Being a Dad, I was curious to see what author Lori Verni-Fogarsi would be up to in her book Momnesia. My goodness, did she beat my expectations, or what? This mother narrator runs her own business, does everything for the two little girls, takes care of the household from A to Z, AND has to answer herself in conversations with hubby Paul.
Every time she asks him a question there are only three possible answers: yes, no, and I don’t know. Paul suffers from a disorder that makes him practically powerless to make decisions. When it’s time to plan a date, he can’t choose a restaurant. Put a menu in his hands, he can’t decide what to order. Oh, and as you might have expected Paul is much more interested in TV than having sex.
Killing him isn’t an option; after all, Paul is the girls’ father, isn’t he? Yet this mommy has her needs. First and foremost she would like someone to talk to. Might be nice if he listened, for a change, for once. Her day is a whirlwind of getting the kids out of bed, washed, dressed, fed, and off to school, then cleaning the kitchen, vacuuming, then taking care of customers.
Like moms everywhere, this suffering mom devotes every waking moment to the other people in her life. She suffers from “momnesia,” a syndrome of disappearance, the disappearance of the actual woman. She feels she’s invisible.
Endings are difficult, even unimaginable to a mom, thinking of her kids, but when she has a kind of near-death experience in the grocery store parking lot, she realizes enough is enough. Paul will go on like this until they’re old, perfectly happy in their roles as perfect strangers. But she won’t.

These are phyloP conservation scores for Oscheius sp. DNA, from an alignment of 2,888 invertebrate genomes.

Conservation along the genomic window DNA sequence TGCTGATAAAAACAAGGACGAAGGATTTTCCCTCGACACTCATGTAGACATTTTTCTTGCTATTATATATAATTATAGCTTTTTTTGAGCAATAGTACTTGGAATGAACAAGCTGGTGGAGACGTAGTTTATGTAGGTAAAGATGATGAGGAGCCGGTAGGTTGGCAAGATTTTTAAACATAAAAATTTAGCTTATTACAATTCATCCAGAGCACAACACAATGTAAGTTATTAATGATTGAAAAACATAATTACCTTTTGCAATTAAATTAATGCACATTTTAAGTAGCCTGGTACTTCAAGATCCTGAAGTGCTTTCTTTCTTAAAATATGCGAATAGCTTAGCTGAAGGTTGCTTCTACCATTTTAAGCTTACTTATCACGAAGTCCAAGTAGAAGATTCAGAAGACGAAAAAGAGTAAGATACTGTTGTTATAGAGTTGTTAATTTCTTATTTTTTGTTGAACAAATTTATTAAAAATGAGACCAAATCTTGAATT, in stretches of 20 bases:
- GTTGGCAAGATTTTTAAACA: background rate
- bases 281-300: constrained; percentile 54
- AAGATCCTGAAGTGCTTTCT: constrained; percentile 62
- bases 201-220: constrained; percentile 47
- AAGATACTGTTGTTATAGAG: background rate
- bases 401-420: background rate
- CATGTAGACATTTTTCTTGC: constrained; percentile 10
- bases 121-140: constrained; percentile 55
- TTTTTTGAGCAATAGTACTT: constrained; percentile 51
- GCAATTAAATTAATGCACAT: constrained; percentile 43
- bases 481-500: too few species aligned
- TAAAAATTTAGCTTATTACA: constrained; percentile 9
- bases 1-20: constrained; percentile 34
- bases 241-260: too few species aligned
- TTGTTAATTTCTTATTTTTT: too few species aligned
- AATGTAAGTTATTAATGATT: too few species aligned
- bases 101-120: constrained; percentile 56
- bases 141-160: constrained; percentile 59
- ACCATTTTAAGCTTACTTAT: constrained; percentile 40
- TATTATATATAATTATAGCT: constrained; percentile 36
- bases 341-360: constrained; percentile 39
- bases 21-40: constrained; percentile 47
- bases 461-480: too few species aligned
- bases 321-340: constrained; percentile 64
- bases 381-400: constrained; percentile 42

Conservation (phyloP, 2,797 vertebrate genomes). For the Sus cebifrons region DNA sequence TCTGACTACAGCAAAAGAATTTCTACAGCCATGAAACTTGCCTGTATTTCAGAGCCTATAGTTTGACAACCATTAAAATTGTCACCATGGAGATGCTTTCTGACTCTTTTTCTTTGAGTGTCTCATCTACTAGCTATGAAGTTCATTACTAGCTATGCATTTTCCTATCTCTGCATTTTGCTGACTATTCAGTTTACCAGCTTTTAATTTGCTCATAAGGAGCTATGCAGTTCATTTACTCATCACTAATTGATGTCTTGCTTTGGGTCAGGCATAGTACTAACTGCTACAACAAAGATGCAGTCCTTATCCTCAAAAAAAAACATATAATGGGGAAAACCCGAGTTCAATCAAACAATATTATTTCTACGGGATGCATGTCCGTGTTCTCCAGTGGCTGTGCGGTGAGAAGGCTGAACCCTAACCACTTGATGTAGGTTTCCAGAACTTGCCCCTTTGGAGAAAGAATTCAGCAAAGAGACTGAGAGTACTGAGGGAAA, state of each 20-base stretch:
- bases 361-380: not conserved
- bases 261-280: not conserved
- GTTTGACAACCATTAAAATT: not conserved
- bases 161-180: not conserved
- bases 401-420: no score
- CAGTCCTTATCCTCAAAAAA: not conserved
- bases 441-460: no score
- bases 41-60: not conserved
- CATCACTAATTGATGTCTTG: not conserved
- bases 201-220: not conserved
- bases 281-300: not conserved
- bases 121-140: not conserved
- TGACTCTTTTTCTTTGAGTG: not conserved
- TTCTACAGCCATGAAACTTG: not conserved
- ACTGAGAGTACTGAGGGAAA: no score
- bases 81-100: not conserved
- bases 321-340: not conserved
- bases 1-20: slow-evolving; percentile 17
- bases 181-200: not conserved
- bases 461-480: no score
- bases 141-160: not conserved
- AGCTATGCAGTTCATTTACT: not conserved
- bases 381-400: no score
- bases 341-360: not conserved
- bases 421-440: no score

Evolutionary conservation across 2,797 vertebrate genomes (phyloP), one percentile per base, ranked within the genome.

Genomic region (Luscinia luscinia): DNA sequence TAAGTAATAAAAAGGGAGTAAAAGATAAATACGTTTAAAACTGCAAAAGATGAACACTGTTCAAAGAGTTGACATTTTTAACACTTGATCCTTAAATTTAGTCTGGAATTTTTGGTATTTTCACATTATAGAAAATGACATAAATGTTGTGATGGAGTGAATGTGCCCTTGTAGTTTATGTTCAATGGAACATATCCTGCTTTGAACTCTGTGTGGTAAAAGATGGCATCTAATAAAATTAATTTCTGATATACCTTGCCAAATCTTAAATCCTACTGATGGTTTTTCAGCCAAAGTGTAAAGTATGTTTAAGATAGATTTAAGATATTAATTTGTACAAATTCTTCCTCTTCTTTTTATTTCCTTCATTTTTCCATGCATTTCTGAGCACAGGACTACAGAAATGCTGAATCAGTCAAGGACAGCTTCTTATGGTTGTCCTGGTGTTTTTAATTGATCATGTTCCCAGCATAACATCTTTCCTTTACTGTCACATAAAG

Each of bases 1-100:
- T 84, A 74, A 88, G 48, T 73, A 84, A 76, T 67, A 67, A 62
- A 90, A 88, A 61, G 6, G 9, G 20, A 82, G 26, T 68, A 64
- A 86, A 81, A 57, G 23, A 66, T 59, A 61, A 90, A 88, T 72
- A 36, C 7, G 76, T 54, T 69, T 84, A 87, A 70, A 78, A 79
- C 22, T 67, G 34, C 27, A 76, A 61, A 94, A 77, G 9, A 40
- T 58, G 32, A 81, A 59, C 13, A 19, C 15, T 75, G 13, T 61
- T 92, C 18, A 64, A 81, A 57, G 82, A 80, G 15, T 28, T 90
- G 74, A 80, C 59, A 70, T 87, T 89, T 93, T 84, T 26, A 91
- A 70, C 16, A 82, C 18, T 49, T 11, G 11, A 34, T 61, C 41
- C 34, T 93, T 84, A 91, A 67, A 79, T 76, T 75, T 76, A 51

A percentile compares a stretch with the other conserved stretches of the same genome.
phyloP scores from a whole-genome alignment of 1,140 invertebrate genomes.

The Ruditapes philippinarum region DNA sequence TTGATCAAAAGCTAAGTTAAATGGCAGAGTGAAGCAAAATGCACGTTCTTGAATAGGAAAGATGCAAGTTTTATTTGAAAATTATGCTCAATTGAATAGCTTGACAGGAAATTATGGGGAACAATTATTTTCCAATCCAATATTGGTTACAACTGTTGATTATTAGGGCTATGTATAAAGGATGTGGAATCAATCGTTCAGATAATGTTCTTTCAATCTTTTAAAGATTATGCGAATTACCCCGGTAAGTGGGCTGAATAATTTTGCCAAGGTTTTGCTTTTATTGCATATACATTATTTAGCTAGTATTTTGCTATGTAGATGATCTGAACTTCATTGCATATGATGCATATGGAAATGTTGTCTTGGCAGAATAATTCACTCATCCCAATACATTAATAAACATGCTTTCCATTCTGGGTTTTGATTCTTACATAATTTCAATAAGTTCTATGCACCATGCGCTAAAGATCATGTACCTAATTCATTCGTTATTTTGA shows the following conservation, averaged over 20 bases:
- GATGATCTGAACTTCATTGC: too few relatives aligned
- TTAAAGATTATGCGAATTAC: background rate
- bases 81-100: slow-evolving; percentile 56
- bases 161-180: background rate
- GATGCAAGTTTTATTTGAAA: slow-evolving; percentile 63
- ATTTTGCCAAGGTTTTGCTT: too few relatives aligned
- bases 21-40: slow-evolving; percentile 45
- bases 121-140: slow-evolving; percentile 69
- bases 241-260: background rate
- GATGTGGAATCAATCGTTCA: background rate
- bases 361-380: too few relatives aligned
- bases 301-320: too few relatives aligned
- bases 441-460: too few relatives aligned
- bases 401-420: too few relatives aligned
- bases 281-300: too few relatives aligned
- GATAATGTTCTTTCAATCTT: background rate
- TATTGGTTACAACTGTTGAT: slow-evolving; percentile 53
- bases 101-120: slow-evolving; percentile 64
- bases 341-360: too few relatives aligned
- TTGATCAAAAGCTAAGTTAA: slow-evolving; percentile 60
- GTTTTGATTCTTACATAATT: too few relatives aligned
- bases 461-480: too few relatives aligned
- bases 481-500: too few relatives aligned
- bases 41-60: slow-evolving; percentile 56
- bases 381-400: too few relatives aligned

Mustering the courage to leave Paul doesn’t come easily to this narrator. One of the things I love about Momnesia is that we are given intimate access to her thinking process all the way through the year in which all this takes place. Paul is drawn rather starkly, completely unsuitable as a partner for anyone.
Even so, the decision she has to make is a gigantic one. She turns to her friends for advice and support, and meets new friends as well. Nothing happens suddenly. Everything evolves naturally and feels right. Yet when a friend asks her for a photo of herself, a search through her computer reveals 400 photos of the kids, Paul, the pets, her with the kids, her with the pets, but none of her alone. Why are there no pictures of her? Because she’s always been the one to snap the photos! No one ever snaps a photo of her. Why would they? She’s invisible.
Key events always involve courageous decisions to rebel against invisibility and once again do what she hasn’t done since she became a mom. Listening to her old favorite music; going out dancing with friends; experimenting with a new sex toy she calls “Wascally Wabbit (I nearly fell off my chair laughing);” making friends with a stranger.
Zest for life returns in direct proportion to the positive payback she gets from stepping out of the roles people expect her to fill. She doesn’t have to neglect the children; she just has to focus on her own needs now and then every day. It’s no spoiler to say Paul is a lost cause. We know it from the beginning.
Observing the gradual transformation of the mommy-narrator is the beauty of Momnesia. It’s a classic story, with a loveable, huggable narrator.
Reach for the phone or your reading device or whatever it is you use right now, and order this book. Moms, Momnesia will give you strength. Read the book and let me know how you liked it. Dads, it will give you pause to think. I’m sure you’re not at all like this dude, Paul, right? Please tell me that you’re not.
A resident of Switzerland, Fred has worked as a teacher, language school manager and school owner. He has three boys and two cats and recently had to learn how to operate both washing machine and dryer. He makes frequent trips back to his native Chicago.
When not writing or doing the washing, Fred can be found walking along the banks of the Rhine River, sitting in a local cafe, or visiting all the local pubs in search of his lost umbrella.